• Lori says:

      Thanks Bob! It’s not always easy to keep it interesting, but I do my best. Thanks for linking back to the blog when you need to!

  5. Brad Keyes says:

    Hi Lori

    I try to read the blog every day but I must admit that time doesn’t always permit me to do so. I’m a consultant and when I’m traveling or with a client, there isn’t much time for anything else. I like the blog because it has frequent topics that involve the Life Safety Code, which is of special interest to me. I frequently take ideas from your blog and incorporate them into my consultation and education activities. So, for that reason, you are a wealth of information for me, and I thank you.

    • Lori says:

      Thanks Brad. I’ll try not to forget about 101 when I’m posting the IBC requirements on a specific topic.

  6. Cda says:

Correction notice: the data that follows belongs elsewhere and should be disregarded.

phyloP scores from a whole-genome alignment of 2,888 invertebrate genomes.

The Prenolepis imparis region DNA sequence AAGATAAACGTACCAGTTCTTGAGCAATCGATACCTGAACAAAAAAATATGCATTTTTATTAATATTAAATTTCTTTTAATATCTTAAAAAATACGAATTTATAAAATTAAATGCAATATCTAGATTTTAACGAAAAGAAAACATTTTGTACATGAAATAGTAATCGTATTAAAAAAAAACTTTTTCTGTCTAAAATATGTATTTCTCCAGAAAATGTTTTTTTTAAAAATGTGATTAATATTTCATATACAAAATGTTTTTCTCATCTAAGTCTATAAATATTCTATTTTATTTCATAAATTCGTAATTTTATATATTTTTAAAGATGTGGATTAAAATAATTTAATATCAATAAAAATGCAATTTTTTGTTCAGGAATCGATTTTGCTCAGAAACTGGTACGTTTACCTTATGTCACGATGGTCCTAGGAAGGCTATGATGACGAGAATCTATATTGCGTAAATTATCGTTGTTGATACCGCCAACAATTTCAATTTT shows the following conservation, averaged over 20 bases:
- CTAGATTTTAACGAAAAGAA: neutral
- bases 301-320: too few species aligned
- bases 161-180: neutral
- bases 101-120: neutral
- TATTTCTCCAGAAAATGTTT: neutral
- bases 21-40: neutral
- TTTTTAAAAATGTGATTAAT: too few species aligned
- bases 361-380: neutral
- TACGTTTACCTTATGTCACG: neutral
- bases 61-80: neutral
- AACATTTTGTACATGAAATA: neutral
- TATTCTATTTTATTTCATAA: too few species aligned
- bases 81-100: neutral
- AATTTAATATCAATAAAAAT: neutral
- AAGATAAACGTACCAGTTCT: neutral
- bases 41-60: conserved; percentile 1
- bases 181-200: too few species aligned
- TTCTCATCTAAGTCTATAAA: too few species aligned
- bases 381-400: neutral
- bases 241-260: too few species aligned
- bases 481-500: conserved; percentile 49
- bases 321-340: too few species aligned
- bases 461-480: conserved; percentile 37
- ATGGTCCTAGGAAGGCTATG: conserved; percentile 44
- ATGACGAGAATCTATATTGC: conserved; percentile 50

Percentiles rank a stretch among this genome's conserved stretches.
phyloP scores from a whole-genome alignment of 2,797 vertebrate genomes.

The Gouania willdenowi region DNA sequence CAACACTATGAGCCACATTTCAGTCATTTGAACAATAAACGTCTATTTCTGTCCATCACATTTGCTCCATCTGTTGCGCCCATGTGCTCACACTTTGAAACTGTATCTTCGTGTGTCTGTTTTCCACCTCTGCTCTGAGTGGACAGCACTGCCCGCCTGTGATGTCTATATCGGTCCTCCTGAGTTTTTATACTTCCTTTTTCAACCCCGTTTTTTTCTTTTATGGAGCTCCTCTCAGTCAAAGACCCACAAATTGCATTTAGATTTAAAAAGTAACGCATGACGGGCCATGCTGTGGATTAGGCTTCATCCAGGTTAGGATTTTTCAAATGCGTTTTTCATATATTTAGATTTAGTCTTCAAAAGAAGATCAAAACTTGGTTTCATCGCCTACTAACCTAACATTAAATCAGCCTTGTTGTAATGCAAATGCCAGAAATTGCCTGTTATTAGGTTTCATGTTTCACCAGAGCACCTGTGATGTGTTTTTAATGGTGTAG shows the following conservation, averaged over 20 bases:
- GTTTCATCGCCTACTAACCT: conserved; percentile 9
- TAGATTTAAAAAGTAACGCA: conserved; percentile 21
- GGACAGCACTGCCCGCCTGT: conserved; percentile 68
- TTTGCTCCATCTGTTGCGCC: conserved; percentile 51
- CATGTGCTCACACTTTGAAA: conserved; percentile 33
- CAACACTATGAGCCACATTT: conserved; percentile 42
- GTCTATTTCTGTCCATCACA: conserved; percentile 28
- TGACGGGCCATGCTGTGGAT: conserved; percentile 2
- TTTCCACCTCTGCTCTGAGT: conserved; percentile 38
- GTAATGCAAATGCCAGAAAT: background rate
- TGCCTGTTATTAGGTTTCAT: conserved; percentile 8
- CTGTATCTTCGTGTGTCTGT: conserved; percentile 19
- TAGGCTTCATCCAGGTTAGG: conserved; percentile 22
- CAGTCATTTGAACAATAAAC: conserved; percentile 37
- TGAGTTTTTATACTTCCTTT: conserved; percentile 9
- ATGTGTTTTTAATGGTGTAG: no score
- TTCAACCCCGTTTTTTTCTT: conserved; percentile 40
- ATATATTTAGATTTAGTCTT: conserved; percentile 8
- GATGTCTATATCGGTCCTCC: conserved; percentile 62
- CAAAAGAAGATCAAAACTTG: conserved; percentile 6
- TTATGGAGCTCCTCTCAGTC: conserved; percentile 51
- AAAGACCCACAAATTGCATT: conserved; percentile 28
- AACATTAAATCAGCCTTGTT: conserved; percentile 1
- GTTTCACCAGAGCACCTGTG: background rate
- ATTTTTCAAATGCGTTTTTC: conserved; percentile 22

2 yes/ yes

    3 yes

    4 yes

    5 nope, great. But will forward any ideas in the future

    Oh by the way did I tell you, you do a fantastic job

    Just in case there are are extra points for flattering the host

    • Lori says:

      Flattery could get you an idighardware souvenir keychain, but you weren’t then 1000th comment. You can try again though!

  7. B. Holt says:

    Hi Lori-
    I know I groaned a little when I was first asked to read this ‘hardware blog’ but soon realized just how interesting a blog could be….now I am hooked and now I try to catch your blog with each new post – I take a quick moment to review and come back when I have more time to digest the article. It is nice to see someone else’s view of doors and hardware – someone who also finds them COOL.

    Multiple people in my company now subscribe to your blog and I have even seen some commenting on your posts – it’s a great way to generate discussions on the merits of codes, or door design, or even the occasional faux pas in hardware application (or the lack thereof). We even intend to reference some of your posts and photos in our in house training – the visual impact of just how good a fire rated door can work is priceless.

    Keep up the good work Lori!

    • Lori says:

      I remember within a few days a whole bunch of people from DH Pace subscribed to my blog and I figured you guys were forced to do it under duress. 🙂 I’m so glad you have been able to find posts that interest you!